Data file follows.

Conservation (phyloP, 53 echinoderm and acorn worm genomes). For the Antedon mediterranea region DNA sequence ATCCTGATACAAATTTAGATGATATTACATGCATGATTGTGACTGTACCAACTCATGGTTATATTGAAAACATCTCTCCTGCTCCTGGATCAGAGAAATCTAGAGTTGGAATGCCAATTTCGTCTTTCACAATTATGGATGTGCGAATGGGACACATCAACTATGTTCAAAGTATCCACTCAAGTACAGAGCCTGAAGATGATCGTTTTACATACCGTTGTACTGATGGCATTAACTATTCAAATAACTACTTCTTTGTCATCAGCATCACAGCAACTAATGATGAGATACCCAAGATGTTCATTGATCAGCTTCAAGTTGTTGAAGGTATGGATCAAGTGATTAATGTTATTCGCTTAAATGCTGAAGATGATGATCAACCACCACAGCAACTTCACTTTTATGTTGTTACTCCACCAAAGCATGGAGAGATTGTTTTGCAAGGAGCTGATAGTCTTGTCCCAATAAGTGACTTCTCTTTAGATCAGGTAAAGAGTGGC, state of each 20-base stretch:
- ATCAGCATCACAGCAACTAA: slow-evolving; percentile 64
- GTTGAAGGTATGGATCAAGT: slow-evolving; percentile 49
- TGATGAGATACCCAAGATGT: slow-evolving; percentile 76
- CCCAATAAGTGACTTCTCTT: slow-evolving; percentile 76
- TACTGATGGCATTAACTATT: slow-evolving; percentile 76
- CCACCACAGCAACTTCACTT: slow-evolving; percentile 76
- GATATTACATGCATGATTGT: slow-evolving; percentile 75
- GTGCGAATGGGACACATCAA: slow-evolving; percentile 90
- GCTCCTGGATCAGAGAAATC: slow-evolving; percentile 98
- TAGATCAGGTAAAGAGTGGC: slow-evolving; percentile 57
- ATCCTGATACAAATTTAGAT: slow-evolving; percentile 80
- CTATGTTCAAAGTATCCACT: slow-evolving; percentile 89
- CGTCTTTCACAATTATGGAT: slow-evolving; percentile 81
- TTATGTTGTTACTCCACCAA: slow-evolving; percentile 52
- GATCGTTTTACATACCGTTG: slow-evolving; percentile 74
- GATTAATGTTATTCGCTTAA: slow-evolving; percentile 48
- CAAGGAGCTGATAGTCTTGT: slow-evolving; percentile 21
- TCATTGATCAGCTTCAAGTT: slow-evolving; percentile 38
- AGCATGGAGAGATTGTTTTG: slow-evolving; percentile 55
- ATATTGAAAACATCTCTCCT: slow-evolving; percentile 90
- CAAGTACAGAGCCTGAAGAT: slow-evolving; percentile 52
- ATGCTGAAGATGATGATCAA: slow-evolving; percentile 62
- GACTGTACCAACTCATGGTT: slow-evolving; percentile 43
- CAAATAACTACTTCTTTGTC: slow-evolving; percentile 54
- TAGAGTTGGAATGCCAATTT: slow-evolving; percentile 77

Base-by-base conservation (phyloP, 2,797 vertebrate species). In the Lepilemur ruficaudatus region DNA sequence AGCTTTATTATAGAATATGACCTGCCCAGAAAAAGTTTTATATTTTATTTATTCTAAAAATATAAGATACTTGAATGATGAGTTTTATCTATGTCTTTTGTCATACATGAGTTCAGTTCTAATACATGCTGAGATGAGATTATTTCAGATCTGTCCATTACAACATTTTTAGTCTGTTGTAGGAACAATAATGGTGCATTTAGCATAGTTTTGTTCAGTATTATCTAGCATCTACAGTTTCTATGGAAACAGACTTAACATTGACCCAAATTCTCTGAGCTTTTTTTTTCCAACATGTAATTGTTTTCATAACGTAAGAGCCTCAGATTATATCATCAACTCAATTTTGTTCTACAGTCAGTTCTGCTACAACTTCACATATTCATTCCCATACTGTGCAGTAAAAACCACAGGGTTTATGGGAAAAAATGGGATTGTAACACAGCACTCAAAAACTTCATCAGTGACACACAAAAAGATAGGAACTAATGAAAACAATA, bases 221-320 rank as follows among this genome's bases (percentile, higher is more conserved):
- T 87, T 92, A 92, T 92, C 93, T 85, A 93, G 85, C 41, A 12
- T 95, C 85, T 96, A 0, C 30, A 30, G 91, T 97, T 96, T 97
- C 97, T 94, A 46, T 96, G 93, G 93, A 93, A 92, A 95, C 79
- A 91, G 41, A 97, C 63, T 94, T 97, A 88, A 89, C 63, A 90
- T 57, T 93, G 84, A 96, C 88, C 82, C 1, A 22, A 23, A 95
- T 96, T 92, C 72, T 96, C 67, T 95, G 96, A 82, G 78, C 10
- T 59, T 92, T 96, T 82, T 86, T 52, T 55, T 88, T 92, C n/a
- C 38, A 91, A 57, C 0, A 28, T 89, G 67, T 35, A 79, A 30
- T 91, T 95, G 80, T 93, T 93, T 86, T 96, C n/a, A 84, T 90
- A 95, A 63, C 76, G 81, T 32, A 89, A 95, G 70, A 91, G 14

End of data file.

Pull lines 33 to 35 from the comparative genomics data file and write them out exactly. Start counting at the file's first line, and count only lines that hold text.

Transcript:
- T 96, T 92, C 72, T 96, C 67, T 95, G 96, A 82, G 78, C 10
- T 59, T 92, T 96, T 82, T 86, T 52, T 55, T 88, T 92, C n/a
- C 38, A 91, A 57, C 0, A 28, T 89, G 67, T 35, A 79, A 30